WASHINGTON — While talk in Washington continues to focus on tightening investment bank oversight, the firms stayed away from the discount window for the second week in a row.

Loans to investment banks first zeroed out on July 2 and remained flat on Wednesday -- the same day Fed Chairman Ben Bernanke and Treasury Secretary Henry Paulson appeared before Congress to urge lawmakers to toughen regulation of the Wall Street firms.

Meanwhile, the Fed gave $250 million to weak institutions by Wednesday. It is unclear which bank received the loan but such actions are relatively rare.

The last time the Fed distributed such loans was Nov. 21, when the credit totaled $2 million. Since the financial turmoil began in August, loans to troubled banks peaked at $408 million on Oct. 24.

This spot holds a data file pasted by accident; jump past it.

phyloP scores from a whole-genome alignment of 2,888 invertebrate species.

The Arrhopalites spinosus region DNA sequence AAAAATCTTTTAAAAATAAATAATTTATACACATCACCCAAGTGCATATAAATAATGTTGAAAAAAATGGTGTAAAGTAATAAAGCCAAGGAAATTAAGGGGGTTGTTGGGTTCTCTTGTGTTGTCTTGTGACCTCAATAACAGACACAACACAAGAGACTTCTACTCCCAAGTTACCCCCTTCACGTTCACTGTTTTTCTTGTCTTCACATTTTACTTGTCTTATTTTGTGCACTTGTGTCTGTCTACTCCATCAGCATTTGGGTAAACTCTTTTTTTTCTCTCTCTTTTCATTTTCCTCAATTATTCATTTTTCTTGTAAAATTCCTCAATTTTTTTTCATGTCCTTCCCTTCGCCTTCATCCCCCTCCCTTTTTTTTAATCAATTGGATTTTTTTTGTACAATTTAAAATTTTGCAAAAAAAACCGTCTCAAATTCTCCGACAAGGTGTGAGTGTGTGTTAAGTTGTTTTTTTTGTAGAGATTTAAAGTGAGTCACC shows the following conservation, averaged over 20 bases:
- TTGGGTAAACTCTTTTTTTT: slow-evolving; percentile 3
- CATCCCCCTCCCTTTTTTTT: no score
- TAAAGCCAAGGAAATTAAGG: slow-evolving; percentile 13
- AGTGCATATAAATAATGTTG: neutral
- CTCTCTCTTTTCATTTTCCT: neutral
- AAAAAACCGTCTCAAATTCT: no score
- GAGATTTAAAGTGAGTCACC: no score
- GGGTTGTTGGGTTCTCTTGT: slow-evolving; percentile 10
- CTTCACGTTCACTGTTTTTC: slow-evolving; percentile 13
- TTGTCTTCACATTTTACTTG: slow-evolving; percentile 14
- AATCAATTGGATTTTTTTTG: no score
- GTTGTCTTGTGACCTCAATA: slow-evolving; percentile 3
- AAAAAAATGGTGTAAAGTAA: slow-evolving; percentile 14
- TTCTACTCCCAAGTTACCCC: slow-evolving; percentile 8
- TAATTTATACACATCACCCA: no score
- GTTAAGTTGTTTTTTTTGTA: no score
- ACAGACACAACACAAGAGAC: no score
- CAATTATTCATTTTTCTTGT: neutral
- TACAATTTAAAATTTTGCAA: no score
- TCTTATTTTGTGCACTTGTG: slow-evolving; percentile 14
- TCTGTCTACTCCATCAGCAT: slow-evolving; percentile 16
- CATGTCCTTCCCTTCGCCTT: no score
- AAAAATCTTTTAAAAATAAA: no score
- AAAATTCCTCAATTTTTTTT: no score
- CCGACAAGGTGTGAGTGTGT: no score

Overall lending through the discount window grew 3.2%, to $13.332 billion. Much of that increase was thanks to a 1.3% boost in loans to healthy commercial banks, which totaled $12.985 billion.

The remaining $97 million went to institutions in rural or resort regions in the form of seasonal credit.

Since the Federal Reserve Bank of New York has taken the lead on lending to investment banks, it continued to dominate the discount window, distributing a total of $9.2 billion. The Federal Reserve Bank of San Francisco, whose district includes troubled IndyMac Bancorp, came in second, lending $2.248 billion.

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